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Login Form w/ Schedule, creating a form that displays a dynamic name

P: 2
Hi all,

I have created a login form where both a manager and employee can login by entering their usernames and passwords. Once the employee logs in, I would like the next form (the schedule) to appear with the employees name at the top. I want the name at the top of the schedule form to be dynamic and change every time a new user logs in.

Thanks!
Nov 15 '17 #1
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4 Replies


Frinavale
Expert Mod 5K+
P: 9,731
Sounds nice,

Have you created a custom Principal for this purpose? (Here's a link to documentation for the Principal Class)

You should be able to access the name through the Principal and display it on the screen.
Nov 15 '17 #2

P: 2
Thanks for the reply. All I have is a login class that has usernames and passwords for various employees. I just want the name of the person who logs in to be input into the top of the schedule form that pops up once they login. How would I use a Principal class for this?
Nov 15 '17 #3

100+
P: 299
This may be a silly answer, but couldn't this be accomplished with a Form_Load event OR by passing the name from your original Form? I'm not sure if it's the Form's title(text) that you're wanting to change or if it's some sort of label on the second form, but this should be fairly simple. Please note that Environment.GetEnvironmentVariable() can be substituted with a value from a textbox or inputbox. For example:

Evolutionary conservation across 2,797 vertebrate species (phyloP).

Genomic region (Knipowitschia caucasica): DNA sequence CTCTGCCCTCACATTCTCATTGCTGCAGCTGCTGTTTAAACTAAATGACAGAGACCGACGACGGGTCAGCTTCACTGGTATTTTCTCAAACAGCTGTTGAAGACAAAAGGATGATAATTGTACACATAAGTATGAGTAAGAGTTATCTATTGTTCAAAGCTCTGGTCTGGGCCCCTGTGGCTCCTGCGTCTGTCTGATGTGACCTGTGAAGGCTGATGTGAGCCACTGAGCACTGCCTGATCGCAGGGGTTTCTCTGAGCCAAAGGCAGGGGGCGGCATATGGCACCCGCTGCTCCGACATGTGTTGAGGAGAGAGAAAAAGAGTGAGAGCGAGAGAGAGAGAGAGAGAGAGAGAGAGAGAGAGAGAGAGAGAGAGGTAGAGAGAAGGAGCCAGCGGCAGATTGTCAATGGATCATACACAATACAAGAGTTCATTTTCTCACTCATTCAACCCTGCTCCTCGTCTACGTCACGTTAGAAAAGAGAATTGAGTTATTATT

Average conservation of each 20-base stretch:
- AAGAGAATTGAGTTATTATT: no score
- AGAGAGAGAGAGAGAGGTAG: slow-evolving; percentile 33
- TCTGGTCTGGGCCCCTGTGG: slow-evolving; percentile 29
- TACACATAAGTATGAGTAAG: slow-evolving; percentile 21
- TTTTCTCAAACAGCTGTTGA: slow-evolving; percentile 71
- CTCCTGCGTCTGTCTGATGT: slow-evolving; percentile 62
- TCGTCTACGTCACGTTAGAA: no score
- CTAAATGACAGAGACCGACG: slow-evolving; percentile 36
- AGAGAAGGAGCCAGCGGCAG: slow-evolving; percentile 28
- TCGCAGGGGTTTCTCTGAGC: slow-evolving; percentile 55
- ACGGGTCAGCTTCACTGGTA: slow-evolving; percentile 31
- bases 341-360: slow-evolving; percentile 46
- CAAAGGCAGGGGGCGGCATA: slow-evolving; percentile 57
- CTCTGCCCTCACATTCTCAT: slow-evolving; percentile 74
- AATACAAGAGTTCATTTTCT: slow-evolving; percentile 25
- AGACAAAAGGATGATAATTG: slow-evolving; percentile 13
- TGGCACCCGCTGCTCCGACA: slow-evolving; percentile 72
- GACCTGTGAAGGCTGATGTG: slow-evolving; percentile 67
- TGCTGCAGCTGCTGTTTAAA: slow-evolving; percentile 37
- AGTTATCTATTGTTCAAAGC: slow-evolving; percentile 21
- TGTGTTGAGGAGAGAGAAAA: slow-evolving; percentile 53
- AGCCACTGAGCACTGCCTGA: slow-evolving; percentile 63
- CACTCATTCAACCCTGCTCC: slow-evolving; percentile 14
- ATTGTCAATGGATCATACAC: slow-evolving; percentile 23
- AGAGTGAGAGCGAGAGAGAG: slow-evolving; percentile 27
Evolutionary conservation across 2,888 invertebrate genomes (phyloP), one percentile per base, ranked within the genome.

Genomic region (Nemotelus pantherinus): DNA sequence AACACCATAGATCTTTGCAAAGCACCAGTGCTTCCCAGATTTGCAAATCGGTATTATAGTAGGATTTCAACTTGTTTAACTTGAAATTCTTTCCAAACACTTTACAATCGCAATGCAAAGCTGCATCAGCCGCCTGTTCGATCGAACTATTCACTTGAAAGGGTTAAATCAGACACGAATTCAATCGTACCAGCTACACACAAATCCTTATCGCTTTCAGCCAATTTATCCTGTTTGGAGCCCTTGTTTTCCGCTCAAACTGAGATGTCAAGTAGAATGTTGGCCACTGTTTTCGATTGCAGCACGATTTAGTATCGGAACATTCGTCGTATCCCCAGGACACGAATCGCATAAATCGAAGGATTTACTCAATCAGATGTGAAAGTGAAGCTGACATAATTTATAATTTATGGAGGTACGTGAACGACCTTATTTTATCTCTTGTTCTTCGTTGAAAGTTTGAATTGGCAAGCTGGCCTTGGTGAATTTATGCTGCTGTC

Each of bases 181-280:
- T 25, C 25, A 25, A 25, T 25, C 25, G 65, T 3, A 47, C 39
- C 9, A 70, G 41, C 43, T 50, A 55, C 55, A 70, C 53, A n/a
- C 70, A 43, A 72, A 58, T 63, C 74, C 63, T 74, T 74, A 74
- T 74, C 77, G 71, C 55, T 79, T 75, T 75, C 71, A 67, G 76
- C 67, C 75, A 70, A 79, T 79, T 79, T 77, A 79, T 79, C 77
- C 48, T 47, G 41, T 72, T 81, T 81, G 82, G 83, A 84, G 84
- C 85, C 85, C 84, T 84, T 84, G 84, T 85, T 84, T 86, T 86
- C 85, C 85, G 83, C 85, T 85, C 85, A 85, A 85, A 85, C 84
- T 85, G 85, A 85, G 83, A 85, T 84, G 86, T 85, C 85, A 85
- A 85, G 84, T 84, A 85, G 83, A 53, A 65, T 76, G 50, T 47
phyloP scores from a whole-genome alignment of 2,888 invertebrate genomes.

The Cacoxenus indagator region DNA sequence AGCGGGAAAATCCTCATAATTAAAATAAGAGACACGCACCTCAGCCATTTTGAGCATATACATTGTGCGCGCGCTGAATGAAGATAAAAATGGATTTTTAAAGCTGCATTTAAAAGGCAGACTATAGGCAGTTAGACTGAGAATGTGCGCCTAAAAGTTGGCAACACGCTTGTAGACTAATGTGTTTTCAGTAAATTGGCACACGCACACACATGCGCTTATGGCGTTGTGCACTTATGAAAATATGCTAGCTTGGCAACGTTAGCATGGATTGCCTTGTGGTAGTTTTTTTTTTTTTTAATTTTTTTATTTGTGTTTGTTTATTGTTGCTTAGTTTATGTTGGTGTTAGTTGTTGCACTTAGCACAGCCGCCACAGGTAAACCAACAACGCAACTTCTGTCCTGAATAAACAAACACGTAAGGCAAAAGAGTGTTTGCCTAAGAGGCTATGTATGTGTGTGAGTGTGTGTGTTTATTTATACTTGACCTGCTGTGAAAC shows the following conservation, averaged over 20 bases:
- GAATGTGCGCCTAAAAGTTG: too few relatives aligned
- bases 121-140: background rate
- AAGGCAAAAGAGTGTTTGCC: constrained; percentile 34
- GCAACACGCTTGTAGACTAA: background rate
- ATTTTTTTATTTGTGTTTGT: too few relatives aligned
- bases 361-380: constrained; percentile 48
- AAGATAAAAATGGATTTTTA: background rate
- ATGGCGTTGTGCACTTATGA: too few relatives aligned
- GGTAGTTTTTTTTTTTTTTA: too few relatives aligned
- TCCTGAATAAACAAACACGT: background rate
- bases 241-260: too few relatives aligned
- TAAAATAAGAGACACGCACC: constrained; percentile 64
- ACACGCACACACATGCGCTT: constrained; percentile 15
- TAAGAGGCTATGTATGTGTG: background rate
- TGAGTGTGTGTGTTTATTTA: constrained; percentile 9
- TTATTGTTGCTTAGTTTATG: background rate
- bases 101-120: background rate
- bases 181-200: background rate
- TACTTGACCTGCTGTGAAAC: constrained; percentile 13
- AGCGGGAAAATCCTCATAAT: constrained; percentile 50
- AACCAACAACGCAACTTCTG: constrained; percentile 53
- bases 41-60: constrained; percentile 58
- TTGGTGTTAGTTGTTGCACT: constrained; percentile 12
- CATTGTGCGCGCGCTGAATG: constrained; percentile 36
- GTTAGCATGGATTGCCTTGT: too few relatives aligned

Form Open Example:
Expand|Select|Wrap|Line Numbers
  1.  Private Sub Button1_Click(ByVal sender As System.Object, ByVal e As System.EventArgs) Handles Button1.Click
  2.         Form2.Text = "Form2 - " & Environment.GetEnvironmentVariable("username")
  3.         Form2.ShowDialog()
  4.     End Sub
Form Load Event:
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  1.     Private Sub Form2_Load(ByVal sender As System.Object, ByVal e As System.EventArgs) Handles MyBase.Load
  2.         Me.Text = "Form2 - " & Environment.GetEnvironmentVariable("username")
  3.     End Sub
Nov 16 '17 #4

Frinavale
Expert Mod 5K+
P: 9,731
Luk3r's suggestion sounds like it might work for your very simple case.

I implement custom Identity and Principal classes (they implement the IIDentity and IPrincipal interfaces) and use them to authenticate the user (checking the user name and password on logging in) and to be able to enforce customized permissions based on the Roles defined in the Principal object.

It may be overly complicated for your situation though.

When I was in college, my first "login" project was simply to authenticate a user by checking user name and password against a database or flat text file (THIS WAS NOT SECURE). Once the user "logged in" I just stored their user name in Session (for web applications) and went from there.

Now I do things much more securely and the custom principals make it really easy to check if the user is in roles when accessing restricted areas of my applications (whether that be web applications or desktop applications).

While your needs may be satisfied by Luk3r's suggestion, it never hurts to be aware of Principals and Identities

-Frinny
Nov 16 '17 #5

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